Continuing through April 29, 2017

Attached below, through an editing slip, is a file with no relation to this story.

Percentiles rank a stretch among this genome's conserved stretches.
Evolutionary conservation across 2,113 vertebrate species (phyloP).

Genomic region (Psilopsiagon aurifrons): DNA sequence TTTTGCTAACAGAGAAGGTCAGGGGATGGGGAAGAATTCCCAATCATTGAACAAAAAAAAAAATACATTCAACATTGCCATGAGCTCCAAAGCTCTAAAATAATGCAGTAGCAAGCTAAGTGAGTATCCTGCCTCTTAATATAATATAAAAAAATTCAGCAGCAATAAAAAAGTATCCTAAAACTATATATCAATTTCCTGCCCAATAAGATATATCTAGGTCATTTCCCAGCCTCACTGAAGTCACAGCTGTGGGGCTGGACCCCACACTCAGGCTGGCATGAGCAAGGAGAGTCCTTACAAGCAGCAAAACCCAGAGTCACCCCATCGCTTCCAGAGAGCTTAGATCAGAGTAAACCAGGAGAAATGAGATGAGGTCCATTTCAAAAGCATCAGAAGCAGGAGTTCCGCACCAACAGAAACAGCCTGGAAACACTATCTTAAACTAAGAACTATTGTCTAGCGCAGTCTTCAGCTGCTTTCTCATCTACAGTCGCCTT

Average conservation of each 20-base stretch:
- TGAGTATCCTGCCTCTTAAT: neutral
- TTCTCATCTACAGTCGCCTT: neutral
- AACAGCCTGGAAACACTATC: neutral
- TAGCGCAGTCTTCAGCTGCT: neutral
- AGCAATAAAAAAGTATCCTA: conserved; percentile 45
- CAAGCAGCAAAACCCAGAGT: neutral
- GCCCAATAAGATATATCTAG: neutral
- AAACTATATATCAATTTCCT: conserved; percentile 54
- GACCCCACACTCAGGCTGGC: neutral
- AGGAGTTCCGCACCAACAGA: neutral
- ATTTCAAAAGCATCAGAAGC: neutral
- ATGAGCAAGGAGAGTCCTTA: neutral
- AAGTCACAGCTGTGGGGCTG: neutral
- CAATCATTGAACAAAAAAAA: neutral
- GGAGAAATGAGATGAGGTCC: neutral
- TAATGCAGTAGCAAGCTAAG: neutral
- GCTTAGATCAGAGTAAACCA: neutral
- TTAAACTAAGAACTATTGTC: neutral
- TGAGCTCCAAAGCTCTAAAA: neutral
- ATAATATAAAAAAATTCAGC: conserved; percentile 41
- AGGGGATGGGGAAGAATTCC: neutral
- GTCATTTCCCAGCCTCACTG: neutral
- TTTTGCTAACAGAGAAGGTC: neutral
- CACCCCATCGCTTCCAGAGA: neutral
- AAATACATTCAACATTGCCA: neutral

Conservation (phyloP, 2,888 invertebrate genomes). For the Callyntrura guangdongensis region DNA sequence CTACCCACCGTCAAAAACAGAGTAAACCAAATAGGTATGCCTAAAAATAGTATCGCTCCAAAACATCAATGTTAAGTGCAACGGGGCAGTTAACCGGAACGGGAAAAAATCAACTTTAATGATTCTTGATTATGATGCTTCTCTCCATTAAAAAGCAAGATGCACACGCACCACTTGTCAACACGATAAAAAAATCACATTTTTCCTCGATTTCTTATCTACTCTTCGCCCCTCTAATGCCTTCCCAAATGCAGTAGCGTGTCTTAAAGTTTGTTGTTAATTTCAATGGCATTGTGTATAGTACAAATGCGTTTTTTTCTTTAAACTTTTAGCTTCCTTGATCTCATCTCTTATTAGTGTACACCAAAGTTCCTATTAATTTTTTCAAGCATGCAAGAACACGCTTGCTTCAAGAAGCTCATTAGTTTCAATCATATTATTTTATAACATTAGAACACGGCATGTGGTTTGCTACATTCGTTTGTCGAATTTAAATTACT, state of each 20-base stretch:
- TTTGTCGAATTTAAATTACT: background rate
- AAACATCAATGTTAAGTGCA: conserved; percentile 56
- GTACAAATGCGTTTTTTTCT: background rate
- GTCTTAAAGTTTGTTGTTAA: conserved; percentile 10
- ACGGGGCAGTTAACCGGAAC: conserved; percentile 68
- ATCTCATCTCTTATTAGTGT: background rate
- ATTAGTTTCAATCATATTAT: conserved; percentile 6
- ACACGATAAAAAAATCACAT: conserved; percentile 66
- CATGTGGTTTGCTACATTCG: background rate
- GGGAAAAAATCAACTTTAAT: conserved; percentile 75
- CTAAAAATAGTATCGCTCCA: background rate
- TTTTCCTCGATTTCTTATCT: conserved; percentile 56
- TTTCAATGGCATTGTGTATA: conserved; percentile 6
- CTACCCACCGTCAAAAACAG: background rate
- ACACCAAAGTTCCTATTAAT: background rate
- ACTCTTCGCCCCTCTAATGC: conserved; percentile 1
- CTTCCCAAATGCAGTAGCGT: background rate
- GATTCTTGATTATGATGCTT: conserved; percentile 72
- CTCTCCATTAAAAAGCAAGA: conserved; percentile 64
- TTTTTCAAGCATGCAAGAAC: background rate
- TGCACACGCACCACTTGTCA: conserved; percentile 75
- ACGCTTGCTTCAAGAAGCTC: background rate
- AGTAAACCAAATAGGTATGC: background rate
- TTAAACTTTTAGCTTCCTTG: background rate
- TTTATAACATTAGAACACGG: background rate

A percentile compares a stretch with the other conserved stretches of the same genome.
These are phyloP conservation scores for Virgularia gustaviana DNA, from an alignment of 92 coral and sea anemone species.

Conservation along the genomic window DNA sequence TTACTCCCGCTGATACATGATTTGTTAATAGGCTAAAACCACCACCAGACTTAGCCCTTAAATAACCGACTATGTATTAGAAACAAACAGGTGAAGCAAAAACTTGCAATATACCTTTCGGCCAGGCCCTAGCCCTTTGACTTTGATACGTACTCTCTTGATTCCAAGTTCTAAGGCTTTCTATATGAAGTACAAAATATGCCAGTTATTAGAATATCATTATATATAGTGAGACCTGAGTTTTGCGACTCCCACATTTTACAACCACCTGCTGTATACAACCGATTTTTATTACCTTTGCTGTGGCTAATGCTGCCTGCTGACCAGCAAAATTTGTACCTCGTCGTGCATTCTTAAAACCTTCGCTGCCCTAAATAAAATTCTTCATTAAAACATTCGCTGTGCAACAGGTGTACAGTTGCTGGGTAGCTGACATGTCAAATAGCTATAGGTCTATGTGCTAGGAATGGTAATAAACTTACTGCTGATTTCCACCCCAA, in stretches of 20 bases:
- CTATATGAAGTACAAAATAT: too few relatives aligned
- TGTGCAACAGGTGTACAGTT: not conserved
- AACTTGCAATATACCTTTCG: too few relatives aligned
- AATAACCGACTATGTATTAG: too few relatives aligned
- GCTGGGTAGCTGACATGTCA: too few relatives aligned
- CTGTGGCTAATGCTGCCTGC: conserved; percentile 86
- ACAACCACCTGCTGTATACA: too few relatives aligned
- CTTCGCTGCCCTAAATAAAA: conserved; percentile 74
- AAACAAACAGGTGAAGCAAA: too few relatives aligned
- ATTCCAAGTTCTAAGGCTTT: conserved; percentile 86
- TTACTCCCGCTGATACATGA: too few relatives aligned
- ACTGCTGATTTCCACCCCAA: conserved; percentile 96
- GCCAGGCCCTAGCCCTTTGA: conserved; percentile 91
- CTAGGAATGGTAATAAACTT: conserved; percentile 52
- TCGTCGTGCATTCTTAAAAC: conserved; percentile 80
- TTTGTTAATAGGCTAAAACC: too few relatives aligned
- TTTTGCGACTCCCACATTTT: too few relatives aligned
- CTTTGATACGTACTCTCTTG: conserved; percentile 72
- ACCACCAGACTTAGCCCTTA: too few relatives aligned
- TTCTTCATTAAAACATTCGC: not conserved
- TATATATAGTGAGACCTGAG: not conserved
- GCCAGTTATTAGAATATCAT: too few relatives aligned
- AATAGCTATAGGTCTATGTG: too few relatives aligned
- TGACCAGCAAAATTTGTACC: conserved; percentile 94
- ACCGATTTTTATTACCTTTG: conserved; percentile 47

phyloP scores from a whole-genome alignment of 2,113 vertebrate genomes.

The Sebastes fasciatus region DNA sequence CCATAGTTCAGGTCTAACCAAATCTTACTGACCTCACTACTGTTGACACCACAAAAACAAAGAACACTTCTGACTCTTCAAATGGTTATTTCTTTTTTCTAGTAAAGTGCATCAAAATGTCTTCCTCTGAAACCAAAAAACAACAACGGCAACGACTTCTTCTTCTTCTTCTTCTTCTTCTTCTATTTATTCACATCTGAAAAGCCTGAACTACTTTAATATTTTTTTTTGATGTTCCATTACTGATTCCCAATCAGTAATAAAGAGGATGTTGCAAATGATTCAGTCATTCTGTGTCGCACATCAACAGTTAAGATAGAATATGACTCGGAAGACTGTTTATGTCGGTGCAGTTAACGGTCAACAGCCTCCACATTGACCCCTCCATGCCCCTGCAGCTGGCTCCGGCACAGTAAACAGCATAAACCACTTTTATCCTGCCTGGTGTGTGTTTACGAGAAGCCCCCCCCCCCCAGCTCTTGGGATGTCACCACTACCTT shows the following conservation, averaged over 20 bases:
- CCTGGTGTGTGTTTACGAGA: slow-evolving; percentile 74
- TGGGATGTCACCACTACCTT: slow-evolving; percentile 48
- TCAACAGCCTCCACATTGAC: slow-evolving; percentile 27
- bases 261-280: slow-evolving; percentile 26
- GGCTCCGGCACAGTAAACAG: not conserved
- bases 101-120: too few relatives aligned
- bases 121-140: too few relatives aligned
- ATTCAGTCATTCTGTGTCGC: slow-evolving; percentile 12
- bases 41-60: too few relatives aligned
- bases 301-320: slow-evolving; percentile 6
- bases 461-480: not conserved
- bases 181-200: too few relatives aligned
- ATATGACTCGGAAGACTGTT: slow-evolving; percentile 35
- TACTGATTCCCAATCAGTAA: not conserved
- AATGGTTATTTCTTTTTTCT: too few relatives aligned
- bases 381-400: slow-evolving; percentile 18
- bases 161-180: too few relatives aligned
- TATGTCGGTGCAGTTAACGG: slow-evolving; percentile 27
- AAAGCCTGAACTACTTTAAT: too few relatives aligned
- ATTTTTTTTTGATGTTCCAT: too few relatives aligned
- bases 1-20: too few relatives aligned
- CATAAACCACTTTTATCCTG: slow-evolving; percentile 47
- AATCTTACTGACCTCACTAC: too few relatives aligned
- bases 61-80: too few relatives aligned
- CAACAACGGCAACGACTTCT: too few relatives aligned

It may feel as though there's no shortage of photographers capturing landscapes corroded by the wear and tear of human intervention, but Edward Burtynsky is arguably the original, and remains the poet laureate of the form. This latest series, "Industrial Abstract," is so seductive that one is likely to lose sight of the devastating carnage being depicted. "Chino Mine # 3, Silver City, New Mexico, USA," which dates back to 2012 (though most works here are from 2016), features a vaguely trapezoidal span of road, hillside and summit plot striations that positively glow with a spectrum of earth tones (you can't get any sense of its potency from a jpeg). Burtynsky employs the highest-end digital camera equipment that exists, and along with the use of helicopter vantages produces images with such high resolution that you can hone in close with nary a stray pixel in sight. In addition to the top flight resolutions, he also appears to have mastered an angled perspective — somewhere between 50 and 65 degrees overhead — that describes the earth's curvature. Seduction aside, a devil's advocate could say that documenting these tattered industrial sites and selling them quite successfully on the market doesn't seem like enough to help address the toll he documents. Hopefully Burtynsky has charitable causes that are also his beneficiaries.